This case follows a Supreme Court judgment last year in which it was affirmed that under Article 5 ECHR there exists an implied duty to provide prisoners with a reasonable opportunity to rehabilitate themselves and to show that they are no longer a danger to the public (R (on the application Haney and Others) v. The Secretary of State for Justice, [2014] UKSC 66). According to the Supreme Court, a failure to satisfy this duty does not affect the lawfulness of the detention but it does entitle the prisoner to damages.

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Leave to remain: Spouses have rights too, Court of Session affirms

28 April 2015 by

Mirza v The Secretary of State for the Home Department [2015] CSIH­ 28, 17 April 2015 – read judgment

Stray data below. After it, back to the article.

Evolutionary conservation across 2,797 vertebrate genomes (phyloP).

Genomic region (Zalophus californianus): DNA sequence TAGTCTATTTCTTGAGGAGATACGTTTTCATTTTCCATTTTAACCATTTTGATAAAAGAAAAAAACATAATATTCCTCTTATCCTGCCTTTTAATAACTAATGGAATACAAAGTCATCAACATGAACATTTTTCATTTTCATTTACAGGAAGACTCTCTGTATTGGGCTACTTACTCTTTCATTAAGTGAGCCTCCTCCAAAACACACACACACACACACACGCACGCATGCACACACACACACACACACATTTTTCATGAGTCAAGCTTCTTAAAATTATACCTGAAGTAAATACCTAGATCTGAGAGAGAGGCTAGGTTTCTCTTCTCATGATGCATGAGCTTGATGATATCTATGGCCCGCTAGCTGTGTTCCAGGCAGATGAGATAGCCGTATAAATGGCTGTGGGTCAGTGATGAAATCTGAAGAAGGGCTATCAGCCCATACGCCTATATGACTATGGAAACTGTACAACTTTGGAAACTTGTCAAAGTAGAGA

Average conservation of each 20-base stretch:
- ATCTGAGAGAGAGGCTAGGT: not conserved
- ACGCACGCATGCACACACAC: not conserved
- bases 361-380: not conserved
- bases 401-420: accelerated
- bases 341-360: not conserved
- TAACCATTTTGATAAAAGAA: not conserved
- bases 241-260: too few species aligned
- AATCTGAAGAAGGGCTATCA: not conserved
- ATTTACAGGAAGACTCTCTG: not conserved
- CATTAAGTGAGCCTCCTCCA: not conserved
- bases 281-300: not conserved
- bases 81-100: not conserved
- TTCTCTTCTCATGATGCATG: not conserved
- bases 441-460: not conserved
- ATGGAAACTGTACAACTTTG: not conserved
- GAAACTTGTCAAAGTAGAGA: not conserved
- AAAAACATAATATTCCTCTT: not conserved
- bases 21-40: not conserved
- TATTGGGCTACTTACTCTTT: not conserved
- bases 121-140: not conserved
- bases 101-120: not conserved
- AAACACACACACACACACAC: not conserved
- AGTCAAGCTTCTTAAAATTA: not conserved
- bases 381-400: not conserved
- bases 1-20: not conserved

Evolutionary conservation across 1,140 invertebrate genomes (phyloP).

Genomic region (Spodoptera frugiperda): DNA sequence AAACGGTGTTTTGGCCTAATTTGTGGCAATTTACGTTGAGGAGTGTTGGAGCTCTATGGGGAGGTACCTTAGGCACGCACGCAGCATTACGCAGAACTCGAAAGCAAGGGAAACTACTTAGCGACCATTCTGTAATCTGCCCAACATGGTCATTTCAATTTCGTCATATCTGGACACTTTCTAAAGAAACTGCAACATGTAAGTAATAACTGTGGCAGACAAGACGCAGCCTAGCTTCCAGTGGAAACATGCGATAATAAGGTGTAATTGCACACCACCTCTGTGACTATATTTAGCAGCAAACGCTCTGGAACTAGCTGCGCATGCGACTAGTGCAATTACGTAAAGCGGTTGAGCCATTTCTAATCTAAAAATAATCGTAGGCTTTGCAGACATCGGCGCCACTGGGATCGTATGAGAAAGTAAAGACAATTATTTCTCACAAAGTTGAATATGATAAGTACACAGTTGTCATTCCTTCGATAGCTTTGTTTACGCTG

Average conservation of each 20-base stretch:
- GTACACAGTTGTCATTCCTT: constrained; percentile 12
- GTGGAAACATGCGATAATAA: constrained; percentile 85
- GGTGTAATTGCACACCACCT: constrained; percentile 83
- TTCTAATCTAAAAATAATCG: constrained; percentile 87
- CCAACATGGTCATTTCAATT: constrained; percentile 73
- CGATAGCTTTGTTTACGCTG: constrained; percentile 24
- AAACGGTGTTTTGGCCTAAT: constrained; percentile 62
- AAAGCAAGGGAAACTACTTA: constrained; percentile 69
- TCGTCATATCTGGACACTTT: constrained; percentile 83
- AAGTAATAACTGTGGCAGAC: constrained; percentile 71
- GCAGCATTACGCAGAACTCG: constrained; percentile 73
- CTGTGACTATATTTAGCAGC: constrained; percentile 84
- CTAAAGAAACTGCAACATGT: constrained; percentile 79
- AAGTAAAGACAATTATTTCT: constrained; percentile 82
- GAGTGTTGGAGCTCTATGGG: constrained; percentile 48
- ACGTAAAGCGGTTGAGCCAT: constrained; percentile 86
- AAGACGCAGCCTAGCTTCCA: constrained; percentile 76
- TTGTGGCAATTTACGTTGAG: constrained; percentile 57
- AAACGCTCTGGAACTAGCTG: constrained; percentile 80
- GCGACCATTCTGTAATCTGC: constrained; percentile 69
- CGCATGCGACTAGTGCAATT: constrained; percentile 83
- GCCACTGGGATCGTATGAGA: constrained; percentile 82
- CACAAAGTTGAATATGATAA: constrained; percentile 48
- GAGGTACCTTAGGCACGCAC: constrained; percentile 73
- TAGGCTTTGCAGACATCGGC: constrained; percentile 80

On the same day as it handed down judgment in the Khan case (see Fraser Simpson’s post here), the Court of Session’s appeal chamber – the Inner House – provided further guidance on the relationship between the Immigration Rules and Article 8. Of particular interest in Mirza are the court’s comments on where the rights of a British spouse figure in the context of an application for leave to remain by his or her partner.

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Will devolution scupper Conservative plans for a “British” Bill of Rights?

2 October 2014 by